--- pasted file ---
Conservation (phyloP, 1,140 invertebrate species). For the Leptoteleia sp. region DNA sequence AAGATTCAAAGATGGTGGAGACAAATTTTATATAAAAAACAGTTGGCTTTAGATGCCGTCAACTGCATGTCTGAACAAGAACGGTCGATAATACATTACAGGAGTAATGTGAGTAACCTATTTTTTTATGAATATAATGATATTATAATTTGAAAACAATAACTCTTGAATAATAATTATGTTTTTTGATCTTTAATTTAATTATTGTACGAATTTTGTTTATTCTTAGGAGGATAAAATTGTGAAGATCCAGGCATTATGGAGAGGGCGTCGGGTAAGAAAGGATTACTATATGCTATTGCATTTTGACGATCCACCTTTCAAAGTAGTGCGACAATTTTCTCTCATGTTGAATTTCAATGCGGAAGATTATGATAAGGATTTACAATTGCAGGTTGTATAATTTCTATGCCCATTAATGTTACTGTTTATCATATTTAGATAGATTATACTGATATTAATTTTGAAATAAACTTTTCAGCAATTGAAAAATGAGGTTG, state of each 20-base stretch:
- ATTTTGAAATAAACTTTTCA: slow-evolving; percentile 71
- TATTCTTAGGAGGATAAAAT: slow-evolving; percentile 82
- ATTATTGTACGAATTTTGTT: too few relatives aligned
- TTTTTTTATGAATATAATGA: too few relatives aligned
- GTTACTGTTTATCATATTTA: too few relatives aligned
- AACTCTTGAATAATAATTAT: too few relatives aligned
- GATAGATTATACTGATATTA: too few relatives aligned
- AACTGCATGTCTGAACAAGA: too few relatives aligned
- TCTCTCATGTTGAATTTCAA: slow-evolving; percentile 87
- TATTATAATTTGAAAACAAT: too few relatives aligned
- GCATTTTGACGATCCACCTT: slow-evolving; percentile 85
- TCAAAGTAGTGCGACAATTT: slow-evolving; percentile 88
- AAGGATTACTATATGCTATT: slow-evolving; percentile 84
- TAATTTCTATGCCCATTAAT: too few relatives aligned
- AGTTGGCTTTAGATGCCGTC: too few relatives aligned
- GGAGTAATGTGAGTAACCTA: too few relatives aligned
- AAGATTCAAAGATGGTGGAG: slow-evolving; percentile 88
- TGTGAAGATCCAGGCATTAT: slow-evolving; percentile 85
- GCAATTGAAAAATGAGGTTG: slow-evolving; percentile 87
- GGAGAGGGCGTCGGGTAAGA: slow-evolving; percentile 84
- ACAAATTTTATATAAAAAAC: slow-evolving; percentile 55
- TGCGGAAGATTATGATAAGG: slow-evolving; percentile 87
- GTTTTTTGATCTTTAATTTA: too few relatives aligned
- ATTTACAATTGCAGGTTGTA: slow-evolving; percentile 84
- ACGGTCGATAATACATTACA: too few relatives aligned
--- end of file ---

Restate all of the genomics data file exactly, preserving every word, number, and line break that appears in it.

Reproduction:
Conservation (phyloP, 1,140 invertebrate species). For the Leptoteleia sp. region DNA sequence AAGATTCAAAGATGGTGGAGACAAATTTTATATAAAAAACAGTTGGCTTTAGATGCCGTCAACTGCATGTCTGAACAAGAACGGTCGATAATACATTACAGGAGTAATGTGAGTAACCTATTTTTTTATGAATATAATGATATTATAATTTGAAAACAATAACTCTTGAATAATAATTATGTTTTTTGATCTTTAATTTAATTATTGTACGAATTTTGTTTATTCTTAGGAGGATAAAATTGTGAAGATCCAGGCATTATGGAGAGGGCGTCGGGTAAGAAAGGATTACTATATGCTATTGCATTTTGACGATCCACCTTTCAAAGTAGTGCGACAATTTTCTCTCATGTTGAATTTCAATGCGGAAGATTATGATAAGGATTTACAATTGCAGGTTGTATAATTTCTATGCCCATTAATGTTACTGTTTATCATATTTAGATAGATTATACTGATATTAATTTTGAAATAAACTTTTCAGCAATTGAAAAATGAGGTTG, state of each 20-base stretch:
- ATTTTGAAATAAACTTTTCA: slow-evolving; percentile 71
- TATTCTTAGGAGGATAAAAT: slow-evolving; percentile 82
- ATTATTGTACGAATTTTGTT: too few relatives aligned
- TTTTTTTATGAATATAATGA: too few relatives aligned
- GTTACTGTTTATCATATTTA: too few relatives aligned
- AACTCTTGAATAATAATTAT: too few relatives aligned
- GATAGATTATACTGATATTA: too few relatives aligned
- AACTGCATGTCTGAACAAGA: too few relatives aligned
- TCTCTCATGTTGAATTTCAA: slow-evolving; percentile 87
- TATTATAATTTGAAAACAAT: too few relatives aligned
- GCATTTTGACGATCCACCTT: slow-evolving; percentile 85
- TCAAAGTAGTGCGACAATTT: slow-evolving; percentile 88
- AAGGATTACTATATGCTATT: slow-evolving; percentile 84
- TAATTTCTATGCCCATTAAT: too few relatives aligned
- AGTTGGCTTTAGATGCCGTC: too few relatives aligned
- GGAGTAATGTGAGTAACCTA: too few relatives aligned
- AAGATTCAAAGATGGTGGAG: slow-evolving; percentile 88
- TGTGAAGATCCAGGCATTAT: slow-evolving; percentile 85
- GCAATTGAAAAATGAGGTTG: slow-evolving; percentile 87
- GGAGAGGGCGTCGGGTAAGA: slow-evolving; percentile 84
- ACAAATTTTATATAAAAAAC: slow-evolving; percentile 55
- TGCGGAAGATTATGATAAGG: slow-evolving; percentile 87
- GTTTTTTGATCTTTAATTTA: too few relatives aligned
- ATTTACAATTGCAGGTTGTA: slow-evolving; percentile 84
- ACGGTCGATAATACATTACA: too few relatives aligned